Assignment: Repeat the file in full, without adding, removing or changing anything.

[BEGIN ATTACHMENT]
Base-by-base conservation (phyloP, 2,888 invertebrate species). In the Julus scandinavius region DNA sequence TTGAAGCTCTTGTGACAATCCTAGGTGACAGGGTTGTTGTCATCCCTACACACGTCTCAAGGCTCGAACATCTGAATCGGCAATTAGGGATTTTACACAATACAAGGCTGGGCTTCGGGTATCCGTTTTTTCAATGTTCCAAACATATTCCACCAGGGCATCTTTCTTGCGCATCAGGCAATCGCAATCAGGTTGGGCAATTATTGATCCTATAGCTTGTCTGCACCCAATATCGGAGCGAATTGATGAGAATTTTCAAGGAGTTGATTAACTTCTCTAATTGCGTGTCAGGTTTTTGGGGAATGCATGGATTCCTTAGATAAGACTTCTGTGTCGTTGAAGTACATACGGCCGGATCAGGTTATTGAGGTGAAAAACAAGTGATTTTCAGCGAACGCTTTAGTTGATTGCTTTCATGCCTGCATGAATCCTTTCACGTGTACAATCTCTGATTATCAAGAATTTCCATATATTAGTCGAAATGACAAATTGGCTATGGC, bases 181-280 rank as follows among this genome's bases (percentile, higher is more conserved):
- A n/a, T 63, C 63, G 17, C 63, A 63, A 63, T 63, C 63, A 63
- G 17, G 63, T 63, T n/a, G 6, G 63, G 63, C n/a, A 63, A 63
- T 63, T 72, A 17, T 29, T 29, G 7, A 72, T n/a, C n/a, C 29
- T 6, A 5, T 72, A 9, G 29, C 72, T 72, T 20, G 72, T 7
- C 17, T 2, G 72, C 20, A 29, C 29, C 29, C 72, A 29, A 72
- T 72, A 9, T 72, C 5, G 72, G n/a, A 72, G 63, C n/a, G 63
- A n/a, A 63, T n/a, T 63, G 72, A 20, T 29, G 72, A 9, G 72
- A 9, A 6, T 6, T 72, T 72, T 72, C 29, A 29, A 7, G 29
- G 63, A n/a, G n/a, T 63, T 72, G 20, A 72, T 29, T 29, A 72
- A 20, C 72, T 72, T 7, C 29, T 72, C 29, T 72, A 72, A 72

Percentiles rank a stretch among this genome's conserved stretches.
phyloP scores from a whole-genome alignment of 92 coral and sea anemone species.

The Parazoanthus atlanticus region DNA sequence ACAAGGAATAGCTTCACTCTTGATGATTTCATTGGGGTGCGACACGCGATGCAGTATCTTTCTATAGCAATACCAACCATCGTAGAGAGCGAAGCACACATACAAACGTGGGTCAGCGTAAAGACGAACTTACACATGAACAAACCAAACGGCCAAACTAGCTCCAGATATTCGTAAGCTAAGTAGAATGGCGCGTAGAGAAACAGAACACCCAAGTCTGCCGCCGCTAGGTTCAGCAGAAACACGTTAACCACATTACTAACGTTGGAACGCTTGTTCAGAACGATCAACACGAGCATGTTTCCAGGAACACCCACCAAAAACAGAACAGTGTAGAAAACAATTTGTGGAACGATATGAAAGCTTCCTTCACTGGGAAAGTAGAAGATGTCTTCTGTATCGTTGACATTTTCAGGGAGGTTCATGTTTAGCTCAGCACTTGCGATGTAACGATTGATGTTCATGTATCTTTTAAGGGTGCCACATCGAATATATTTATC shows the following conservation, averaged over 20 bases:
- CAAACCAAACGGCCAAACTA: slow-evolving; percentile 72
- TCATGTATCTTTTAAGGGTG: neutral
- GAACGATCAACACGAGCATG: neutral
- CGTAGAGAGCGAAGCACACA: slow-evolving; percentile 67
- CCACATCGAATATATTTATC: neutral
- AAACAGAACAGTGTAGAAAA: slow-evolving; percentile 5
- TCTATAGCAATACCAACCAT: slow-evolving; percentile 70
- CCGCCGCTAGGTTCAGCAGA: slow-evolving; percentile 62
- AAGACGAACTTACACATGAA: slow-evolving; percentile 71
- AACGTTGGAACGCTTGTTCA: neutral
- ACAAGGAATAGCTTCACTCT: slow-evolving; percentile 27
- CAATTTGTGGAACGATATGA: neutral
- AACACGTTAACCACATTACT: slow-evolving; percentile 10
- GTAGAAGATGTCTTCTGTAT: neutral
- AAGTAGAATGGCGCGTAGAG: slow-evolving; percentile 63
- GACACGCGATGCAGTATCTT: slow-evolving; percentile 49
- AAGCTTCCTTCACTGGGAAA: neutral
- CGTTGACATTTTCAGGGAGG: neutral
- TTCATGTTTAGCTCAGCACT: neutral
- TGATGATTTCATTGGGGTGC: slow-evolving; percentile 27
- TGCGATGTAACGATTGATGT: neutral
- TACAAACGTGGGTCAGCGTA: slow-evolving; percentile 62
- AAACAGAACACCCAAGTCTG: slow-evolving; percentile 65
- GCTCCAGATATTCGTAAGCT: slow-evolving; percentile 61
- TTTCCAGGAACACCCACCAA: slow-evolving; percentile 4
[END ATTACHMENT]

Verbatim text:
Base-by-base conservation (phyloP, 2,888 invertebrate species). In the Julus scandinavius region DNA sequence TTGAAGCTCTTGTGACAATCCTAGGTGACAGGGTTGTTGTCATCCCTACACACGTCTCAAGGCTCGAACATCTGAATCGGCAATTAGGGATTTTACACAATACAAGGCTGGGCTTCGGGTATCCGTTTTTTCAATGTTCCAAACATATTCCACCAGGGCATCTTTCTTGCGCATCAGGCAATCGCAATCAGGTTGGGCAATTATTGATCCTATAGCTTGTCTGCACCCAATATCGGAGCGAATTGATGAGAATTTTCAAGGAGTTGATTAACTTCTCTAATTGCGTGTCAGGTTTTTGGGGAATGCATGGATTCCTTAGATAAGACTTCTGTGTCGTTGAAGTACATACGGCCGGATCAGGTTATTGAGGTGAAAAACAAGTGATTTTCAGCGAACGCTTTAGTTGATTGCTTTCATGCCTGCATGAATCCTTTCACGTGTACAATCTCTGATTATCAAGAATTTCCATATATTAGTCGAAATGACAAATTGGCTATGGC, bases 181-280 rank as follows among this genome's bases (percentile, higher is more conserved):
- A n/a, T 63, C 63, G 17, C 63, A 63, A 63, T 63, C 63, A 63
- G 17, G 63, T 63, T n/a, G 6, G 63, G 63, C n/a, A 63, A 63
- T 63, T 72, A 17, T 29, T 29, G 7, A 72, T n/a, C n/a, C 29
- T 6, A 5, T 72, A 9, G 29, C 72, T 72, T 20, G 72, T 7
- C 17, T 2, G 72, C 20, A 29, C 29, C 29, C 72, A 29, A 72
- T 72, A 9, T 72, C 5, G 72, G n/a, A 72, G 63, C n/a, G 63
- A n/a, A 63, T n/a, T 63, G 72, A 20, T 29, G 72, A 9, G 72
- A 9, A 6, T 6, T 72, T 72, T 72, C 29, A 29, A 7, G 29
- G 63, A n/a, G n/a, T 63, T 72, G 20, A 72, T 29, T 29, A 72
- A 20, C 72, T 72, T 7, C 29, T 72, C 29, T 72, A 72, A 72

Percentiles rank a stretch among this genome's conserved stretches.
phyloP scores from a whole-genome alignment of 92 coral and sea anemone species.

The Parazoanthus atlanticus region DNA sequence ACAAGGAATAGCTTCACTCTTGATGATTTCATTGGGGTGCGACACGCGATGCAGTATCTTTCTATAGCAATACCAACCATCGTAGAGAGCGAAGCACACATACAAACGTGGGTCAGCGTAAAGACGAACTTACACATGAACAAACCAAACGGCCAAACTAGCTCCAGATATTCGTAAGCTAAGTAGAATGGCGCGTAGAGAAACAGAACACCCAAGTCTGCCGCCGCTAGGTTCAGCAGAAACACGTTAACCACATTACTAACGTTGGAACGCTTGTTCAGAACGATCAACACGAGCATGTTTCCAGGAACACCCACCAAAAACAGAACAGTGTAGAAAACAATTTGTGGAACGATATGAAAGCTTCCTTCACTGGGAAAGTAGAAGATGTCTTCTGTATCGTTGACATTTTCAGGGAGGTTCATGTTTAGCTCAGCACTTGCGATGTAACGATTGATGTTCATGTATCTTTTAAGGGTGCCACATCGAATATATTTATC shows the following conservation, averaged over 20 bases:
- CAAACCAAACGGCCAAACTA: slow-evolving; percentile 72
- TCATGTATCTTTTAAGGGTG: neutral
- GAACGATCAACACGAGCATG: neutral
- CGTAGAGAGCGAAGCACACA: slow-evolving; percentile 67
- CCACATCGAATATATTTATC: neutral
- AAACAGAACAGTGTAGAAAA: slow-evolving; percentile 5
- TCTATAGCAATACCAACCAT: slow-evolving; percentile 70
- CCGCCGCTAGGTTCAGCAGA: slow-evolving; percentile 62
- AAGACGAACTTACACATGAA: slow-evolving; percentile 71
- AACGTTGGAACGCTTGTTCA: neutral
- ACAAGGAATAGCTTCACTCT: slow-evolving; percentile 27
- CAATTTGTGGAACGATATGA: neutral
- AACACGTTAACCACATTACT: slow-evolving; percentile 10
- GTAGAAGATGTCTTCTGTAT: neutral
- AAGTAGAATGGCGCGTAGAG: slow-evolving; percentile 63
- GACACGCGATGCAGTATCTT: slow-evolving; percentile 49
- AAGCTTCCTTCACTGGGAAA: neutral
- CGTTGACATTTTCAGGGAGG: neutral
- TTCATGTTTAGCTCAGCACT: neutral
- TGATGATTTCATTGGGGTGC: slow-evolving; percentile 27
- TGCGATGTAACGATTGATGT: neutral
- TACAAACGTGGGTCAGCGTA: slow-evolving; percentile 62
- AAACAGAACACCCAAGTCTG: slow-evolving; percentile 65
- GCTCCAGATATTCGTAAGCT: slow-evolving; percentile 61
- TTTCCAGGAACACCCACCAA: slow-evolving; percentile 4